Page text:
CB, that is basically my philosophy for my hike. I have arranged a ride to Springer and a ride back from Kathadan. In between I just plan to hike from grocery store to grocery store. :) (Previously my philosophy was 'I have arranged ... Katahdan. In between is just walking and grocery shopping.')”
“I would expect living the simple life would be anything but easy.
I am one of the people who does see past the "picturesque" side of living a simpler life. The harsh realities are what draw me to it. It is humbling, and very grounding. I think there are a lot of Americans who would benefit from being tossed into a situation where they would be forced to live a "simple life."”
“I agree with that statement.
The sad thing is the American people may have finally come to the point where the people who think its wise to vote themselves a living from the public coffers has outnumbered those who don't think its wise.”
“In between I just plan to hike from grocery store to grocery store
“if you break your hike up into several relatively shorter hikes, it is much more manageable. i tell you this stuff because i think the psychological part is the hardest
CB, thanks for the advice! I also think the psychological part will be the hardest. That's the biggest worry I have. I keep trying to picture it like this: it is only five months of the 800 or 900 that I'll have to live (if I'm lucky enough to live that long). Keeping in mind that this is only a temporary experience or situation will keep me going.”
“"simple doesn't necessarily mean easy"
We have a freakin' genius here.
The sad thing is the American people may have finally come to the point where the people who think its wise to vote themselves a living from the public coffers has outnumbered those who don't think its wise.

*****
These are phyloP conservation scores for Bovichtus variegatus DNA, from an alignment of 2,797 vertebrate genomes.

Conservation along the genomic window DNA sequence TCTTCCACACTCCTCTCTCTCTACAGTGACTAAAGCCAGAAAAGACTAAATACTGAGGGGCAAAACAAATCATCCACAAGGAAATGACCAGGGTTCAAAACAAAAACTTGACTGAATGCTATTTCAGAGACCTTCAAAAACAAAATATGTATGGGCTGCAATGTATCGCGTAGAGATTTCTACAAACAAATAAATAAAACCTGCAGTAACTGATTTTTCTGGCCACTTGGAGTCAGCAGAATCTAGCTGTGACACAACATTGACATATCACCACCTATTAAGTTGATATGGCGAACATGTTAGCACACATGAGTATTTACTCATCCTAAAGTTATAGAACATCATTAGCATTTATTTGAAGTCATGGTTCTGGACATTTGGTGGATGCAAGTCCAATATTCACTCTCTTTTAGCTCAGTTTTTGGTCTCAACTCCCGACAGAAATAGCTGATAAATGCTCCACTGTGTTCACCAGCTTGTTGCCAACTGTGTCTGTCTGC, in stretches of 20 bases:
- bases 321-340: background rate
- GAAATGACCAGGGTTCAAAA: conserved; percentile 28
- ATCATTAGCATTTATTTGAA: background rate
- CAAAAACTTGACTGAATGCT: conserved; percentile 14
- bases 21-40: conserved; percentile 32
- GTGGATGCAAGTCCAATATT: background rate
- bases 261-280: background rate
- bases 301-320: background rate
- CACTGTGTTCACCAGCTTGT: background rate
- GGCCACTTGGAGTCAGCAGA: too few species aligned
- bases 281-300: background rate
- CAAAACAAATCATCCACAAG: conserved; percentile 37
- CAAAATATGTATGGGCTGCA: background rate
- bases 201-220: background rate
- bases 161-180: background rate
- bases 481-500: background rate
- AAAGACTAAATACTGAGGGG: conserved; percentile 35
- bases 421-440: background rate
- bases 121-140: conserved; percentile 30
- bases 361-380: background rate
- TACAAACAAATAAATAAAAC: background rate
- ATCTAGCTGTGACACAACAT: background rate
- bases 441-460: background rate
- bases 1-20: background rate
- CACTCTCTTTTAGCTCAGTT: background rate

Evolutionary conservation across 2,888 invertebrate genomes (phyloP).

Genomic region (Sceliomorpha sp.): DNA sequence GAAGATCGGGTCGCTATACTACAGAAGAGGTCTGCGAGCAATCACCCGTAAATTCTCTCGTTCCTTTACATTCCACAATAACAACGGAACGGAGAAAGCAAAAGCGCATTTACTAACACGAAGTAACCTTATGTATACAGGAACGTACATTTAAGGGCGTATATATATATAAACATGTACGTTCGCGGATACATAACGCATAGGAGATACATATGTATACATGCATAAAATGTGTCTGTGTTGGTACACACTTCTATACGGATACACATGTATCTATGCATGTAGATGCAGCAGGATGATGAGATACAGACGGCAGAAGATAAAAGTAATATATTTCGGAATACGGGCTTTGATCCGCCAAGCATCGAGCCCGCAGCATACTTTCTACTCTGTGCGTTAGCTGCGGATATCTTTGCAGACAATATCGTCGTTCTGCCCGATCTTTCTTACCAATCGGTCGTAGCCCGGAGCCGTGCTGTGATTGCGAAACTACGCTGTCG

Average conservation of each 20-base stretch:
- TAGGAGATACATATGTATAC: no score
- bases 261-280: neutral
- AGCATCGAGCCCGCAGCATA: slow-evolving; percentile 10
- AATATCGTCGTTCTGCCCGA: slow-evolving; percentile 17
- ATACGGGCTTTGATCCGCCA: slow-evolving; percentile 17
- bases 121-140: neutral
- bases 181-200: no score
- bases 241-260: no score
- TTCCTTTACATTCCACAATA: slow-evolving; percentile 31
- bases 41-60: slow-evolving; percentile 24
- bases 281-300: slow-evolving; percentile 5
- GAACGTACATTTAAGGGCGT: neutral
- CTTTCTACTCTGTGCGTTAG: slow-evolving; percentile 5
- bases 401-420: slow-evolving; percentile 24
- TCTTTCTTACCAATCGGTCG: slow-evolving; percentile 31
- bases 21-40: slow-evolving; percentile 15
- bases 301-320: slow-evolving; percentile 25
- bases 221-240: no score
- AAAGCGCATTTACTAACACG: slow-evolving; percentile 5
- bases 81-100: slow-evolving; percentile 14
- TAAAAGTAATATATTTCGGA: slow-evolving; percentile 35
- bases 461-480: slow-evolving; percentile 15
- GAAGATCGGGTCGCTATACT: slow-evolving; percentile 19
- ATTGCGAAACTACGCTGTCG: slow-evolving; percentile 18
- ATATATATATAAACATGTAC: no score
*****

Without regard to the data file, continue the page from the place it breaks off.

Please keep you political inanity out of serious backpacking threads.”
“I noticed in the first few sentences of your blog that you are carrying a 40lb pack. There will be heavier packs out there, but I'd bet most will be lighter. A key toward successful pack weight is truly separating your wants from your needs. Perhaps, before your hike, you can get together with one of the Chicago area people who post here and they can help you cut down on the weight. Most people who start with heavy packs often send a lot home when they get to Neels' Gap. Good luck and see you out there.
Oh, If you're carrying beer, forget what I said.”
“i think i started with somewhere around a 48 pound pack. but the pack itself was kinda heavy. she'll figure it out”
“She will if we operate under the theory that if you can anyone can;)”
“exactly. also, as the weather improves, extra clothes can be sent home, and she can trade her heavy winter bag for a lighter bag”
“I don't yet know how much my pack and gear weighs all together. I have really tried to cut down to only necessities, and I have stripped down on weight by investing in very lightweight gear. Really I was just figuring it's better to overestimate and be pleased to find your pack is lighter, than to underestimate and be shocked when you find it's heavier than expected.”
“I think Nimblefoot hiked in a Speedo to save weight.”
“A swimsuit...I might take that idea;) I want to cut down as much as possible on everything else to ensure that there will be plenty of room for my food!”